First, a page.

To keep students, teachers and academic staff connected to each other and to online resources, University College Dublin must offer easy access to email, and productivity tools – without increasing the burden on IT. 'We have to provide a very open network, which isn’t tied to a particular device, and where everything works off of wireless,' says Brian Morrissey, the college’s Head of Web Services. With 32,000 students and 6,000 staff, there can be as many as 40,000 computers, tablets and smartphones on the campus network, using email and sharing documents. 'Our campus community wants always-on capability, and doesn’t want to worry about registering their devices or connecting to email,' Morrissey says.
The university’s Sunmail email system was labour-intensive for Morrissey and his IT colleagues, and not very user-friendly for students and staff. 'It was an expensive draw on resources in terms of cost and management – both things we try to avoid,' Morrissey says. IT staff had to maintain and monitor several large email servers, as well as spam and antivirus software running on even more servers. Students and staff complained about the limited account quotas, which forced them to often delete messages. 'We were looking at a six-figure sum to renew the architecture for a system that was still behind the curve in terms of features,' Morrissey says. The IT team decided to switch to a cloud-based email system that would be easy to implement and manage.
'The big driver for choosing Google was that Gmail was reliable, always on and intuitive for people to use.'Brian Morrissey, Head of Web Services, University College Dublin
Easing migration with on-site help desks
UCD chose Gmail to replace the ageing, cumbersome email system. 'The big driver for choosing Google was that Gmail was reliable, always on and intuitive for people to use,' Morrissey says. 'It’s a familiar interface for everyone.'
To make sure that the switch to Google was successful, Morrissey and his colleagues migrated staff and students’ email messages to Gmail on a department-by-department basis, then set up temporary help desks within those departments. 'We’d work in the offices with staff, or near the concourses where students walked by,' Morrissey says. 'We spent a lot of time on customer engagement, which was a big investment – but we think it paid off as people quickly switched to the new email system.'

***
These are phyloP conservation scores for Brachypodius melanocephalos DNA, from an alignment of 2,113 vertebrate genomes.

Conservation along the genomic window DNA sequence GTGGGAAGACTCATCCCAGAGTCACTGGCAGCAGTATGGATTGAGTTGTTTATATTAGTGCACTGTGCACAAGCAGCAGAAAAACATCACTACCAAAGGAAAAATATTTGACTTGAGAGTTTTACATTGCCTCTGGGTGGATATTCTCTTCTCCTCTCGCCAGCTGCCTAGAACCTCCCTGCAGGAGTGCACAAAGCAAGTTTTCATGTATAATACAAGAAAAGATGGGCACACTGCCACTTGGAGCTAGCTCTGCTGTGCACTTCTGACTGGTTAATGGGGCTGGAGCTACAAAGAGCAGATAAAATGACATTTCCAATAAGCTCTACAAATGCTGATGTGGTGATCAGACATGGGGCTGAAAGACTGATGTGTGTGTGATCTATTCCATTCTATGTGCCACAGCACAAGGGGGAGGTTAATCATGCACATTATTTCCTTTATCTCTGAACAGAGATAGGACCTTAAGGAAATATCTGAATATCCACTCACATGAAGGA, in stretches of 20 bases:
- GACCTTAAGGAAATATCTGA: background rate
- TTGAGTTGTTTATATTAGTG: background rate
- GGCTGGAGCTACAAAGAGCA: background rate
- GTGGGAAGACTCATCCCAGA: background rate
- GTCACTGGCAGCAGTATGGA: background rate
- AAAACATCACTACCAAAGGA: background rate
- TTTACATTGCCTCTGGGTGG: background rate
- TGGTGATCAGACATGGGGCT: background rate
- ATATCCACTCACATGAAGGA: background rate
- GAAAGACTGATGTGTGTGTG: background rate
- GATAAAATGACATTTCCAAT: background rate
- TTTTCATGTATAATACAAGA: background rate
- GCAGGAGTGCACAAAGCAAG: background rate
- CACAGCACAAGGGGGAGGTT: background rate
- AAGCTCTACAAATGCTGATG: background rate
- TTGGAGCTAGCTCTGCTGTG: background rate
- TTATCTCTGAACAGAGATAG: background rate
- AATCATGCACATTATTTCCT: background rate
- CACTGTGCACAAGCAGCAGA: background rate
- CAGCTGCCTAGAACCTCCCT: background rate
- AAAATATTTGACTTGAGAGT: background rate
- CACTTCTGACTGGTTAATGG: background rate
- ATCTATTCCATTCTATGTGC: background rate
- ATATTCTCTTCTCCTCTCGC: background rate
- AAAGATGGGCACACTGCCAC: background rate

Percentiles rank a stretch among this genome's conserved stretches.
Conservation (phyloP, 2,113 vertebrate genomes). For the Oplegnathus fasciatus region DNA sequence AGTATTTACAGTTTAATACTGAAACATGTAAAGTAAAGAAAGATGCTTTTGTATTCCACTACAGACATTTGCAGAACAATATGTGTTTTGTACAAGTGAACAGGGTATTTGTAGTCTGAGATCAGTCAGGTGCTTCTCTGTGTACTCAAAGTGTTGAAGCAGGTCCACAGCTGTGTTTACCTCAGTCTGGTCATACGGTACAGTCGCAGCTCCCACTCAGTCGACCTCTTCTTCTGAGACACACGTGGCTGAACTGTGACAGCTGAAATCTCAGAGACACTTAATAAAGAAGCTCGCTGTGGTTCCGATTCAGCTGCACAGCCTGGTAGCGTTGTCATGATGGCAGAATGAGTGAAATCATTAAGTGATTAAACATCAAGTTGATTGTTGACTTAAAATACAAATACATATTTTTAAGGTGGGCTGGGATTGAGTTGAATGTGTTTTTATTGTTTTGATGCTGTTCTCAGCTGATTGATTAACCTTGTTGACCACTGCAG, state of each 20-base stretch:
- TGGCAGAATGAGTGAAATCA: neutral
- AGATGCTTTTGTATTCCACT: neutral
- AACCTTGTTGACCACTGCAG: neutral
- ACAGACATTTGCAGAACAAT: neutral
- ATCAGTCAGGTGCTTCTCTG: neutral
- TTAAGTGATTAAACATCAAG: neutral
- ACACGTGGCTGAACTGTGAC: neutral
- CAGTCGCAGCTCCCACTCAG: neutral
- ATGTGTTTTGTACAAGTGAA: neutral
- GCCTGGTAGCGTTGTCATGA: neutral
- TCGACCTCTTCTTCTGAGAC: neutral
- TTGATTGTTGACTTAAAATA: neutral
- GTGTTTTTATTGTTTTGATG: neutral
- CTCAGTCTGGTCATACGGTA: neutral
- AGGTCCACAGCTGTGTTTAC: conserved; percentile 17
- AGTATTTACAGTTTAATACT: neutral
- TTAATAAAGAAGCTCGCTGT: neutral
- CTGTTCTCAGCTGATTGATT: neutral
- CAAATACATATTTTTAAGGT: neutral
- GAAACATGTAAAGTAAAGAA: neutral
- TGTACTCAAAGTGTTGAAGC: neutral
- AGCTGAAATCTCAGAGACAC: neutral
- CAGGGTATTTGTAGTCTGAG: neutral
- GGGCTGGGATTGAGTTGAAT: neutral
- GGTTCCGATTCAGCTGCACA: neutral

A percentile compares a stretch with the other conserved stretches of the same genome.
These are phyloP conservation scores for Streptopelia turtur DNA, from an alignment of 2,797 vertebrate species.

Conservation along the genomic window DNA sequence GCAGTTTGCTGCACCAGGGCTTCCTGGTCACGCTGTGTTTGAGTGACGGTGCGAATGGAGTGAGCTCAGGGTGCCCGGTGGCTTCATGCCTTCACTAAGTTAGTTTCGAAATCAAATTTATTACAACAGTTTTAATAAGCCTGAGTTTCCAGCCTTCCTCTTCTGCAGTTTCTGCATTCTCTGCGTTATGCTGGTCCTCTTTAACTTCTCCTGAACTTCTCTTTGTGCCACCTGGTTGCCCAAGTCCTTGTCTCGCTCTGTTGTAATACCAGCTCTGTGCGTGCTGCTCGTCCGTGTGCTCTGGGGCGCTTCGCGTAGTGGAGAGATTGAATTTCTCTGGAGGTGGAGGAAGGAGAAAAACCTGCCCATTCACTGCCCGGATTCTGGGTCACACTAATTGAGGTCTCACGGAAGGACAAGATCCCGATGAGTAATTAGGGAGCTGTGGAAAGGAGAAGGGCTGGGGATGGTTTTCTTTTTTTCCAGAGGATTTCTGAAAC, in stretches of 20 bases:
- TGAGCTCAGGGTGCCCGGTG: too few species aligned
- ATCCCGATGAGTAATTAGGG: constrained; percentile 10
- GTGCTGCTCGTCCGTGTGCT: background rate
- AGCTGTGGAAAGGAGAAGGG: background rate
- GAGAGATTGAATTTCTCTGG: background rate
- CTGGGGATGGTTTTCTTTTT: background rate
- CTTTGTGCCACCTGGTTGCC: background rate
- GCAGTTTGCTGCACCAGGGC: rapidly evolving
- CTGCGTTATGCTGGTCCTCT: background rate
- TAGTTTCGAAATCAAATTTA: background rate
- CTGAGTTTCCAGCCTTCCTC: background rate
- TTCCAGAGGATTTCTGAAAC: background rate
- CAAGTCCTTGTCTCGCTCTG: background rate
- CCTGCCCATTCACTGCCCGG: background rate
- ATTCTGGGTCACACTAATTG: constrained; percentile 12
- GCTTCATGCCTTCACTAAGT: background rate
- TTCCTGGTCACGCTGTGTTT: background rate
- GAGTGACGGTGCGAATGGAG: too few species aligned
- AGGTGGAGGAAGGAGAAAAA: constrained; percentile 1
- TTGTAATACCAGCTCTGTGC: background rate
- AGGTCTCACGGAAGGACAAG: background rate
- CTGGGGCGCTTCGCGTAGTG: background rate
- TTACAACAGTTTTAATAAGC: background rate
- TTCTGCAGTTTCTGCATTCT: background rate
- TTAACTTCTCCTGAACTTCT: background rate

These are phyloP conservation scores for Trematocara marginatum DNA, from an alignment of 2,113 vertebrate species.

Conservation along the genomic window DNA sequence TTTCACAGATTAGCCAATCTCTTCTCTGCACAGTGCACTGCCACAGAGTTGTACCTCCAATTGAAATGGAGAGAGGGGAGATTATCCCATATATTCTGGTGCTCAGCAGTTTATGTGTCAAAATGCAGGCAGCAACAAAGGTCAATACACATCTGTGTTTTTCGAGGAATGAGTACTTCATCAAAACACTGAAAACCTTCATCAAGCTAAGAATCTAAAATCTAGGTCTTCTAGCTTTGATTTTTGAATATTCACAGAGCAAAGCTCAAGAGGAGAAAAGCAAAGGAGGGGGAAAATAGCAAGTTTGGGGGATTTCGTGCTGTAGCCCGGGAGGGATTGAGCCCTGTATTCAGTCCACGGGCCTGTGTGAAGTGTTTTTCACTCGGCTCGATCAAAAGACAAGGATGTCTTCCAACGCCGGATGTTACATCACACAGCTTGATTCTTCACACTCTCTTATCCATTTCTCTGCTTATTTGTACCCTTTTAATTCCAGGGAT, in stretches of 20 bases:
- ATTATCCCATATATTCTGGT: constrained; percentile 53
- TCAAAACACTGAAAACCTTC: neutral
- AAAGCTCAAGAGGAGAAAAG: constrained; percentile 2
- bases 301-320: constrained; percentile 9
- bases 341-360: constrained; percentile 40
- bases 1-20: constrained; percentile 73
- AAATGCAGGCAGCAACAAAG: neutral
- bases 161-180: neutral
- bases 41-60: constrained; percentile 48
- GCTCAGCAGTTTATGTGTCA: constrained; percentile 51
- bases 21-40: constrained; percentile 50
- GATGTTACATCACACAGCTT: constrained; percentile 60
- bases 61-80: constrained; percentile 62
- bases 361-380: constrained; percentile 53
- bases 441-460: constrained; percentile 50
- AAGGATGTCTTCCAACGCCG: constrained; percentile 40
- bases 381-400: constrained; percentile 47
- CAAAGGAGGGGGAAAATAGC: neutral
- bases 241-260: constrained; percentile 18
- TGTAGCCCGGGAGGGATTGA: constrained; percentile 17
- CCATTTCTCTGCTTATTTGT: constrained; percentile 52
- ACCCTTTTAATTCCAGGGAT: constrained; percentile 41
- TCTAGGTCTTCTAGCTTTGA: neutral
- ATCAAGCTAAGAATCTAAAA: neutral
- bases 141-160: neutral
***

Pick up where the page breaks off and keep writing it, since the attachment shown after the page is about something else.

As students and staff adjusted to Gmail, they also discovered other G Suite tools, such as Google Docs, Google Calendar and Google+. 'This took us by surprise, as we were focused on email,' Morrissey says. 'Staff and faculty realised that G Suite was easier to use than other productivity tools, since G Suite could be accessed by any device. Google Calendar was a game changer,' Morrissey says. 'Previously, university departments used a variety of calendaring apps, so there was no consistent way to alert students to change in-class times or professors’ office hours.'
Creative ideas for saving time and sharing teaching strategies
UCD staff found creative ways to use G Suite to replace time-consuming processes, and more easily connect with each other and with students. Staff created the UCD Teaching and Learning Community on Google+, which allows them to post ideas about improving the learning experience and get feedback from other educators. 'If we tried to do this without Google, we’d probably have far less engagement than we do now,' Morrissey says. In addition, the IT department replaced an email list with its own Google+ community, which is used to share presentations about new technology initiatives.
At the UCD School of Veterinary Medicine, teachers and academic staff use G Suite to plan lessons. Staff asked Web Services Team leader Matthew Hynes for better ways to share class curricula, so that they could avoid duplicating topics from course to course. Hynes suggested that teachers use a master spreadsheet in Google Sheets, containing lessons for every veterinary school class. Using Google Sites, Hynes created a website that pulls data from the master spreadsheet and displays charts that highlight which topics are being taught and when.
In addition to encouraging creative ways to save time and improve teaching, the switch to Google also saves money for UCD. Morrissey states that the university has saved a significant six figure sum by eliminating hardware and maintenance for the old email solution, as well as costs for antivirus and spam solutions that are not needed with Gmail.
'We don’t get calls about people having trouble connecting to email, or about storage,' Morrissey says. 'With Gmail, concerns about exceeding quotas have disappeared.'
'With Gmail, concerns about exceeding quotas have disappeared.'Brian Morrissey, Head of Web Services, University College Dublin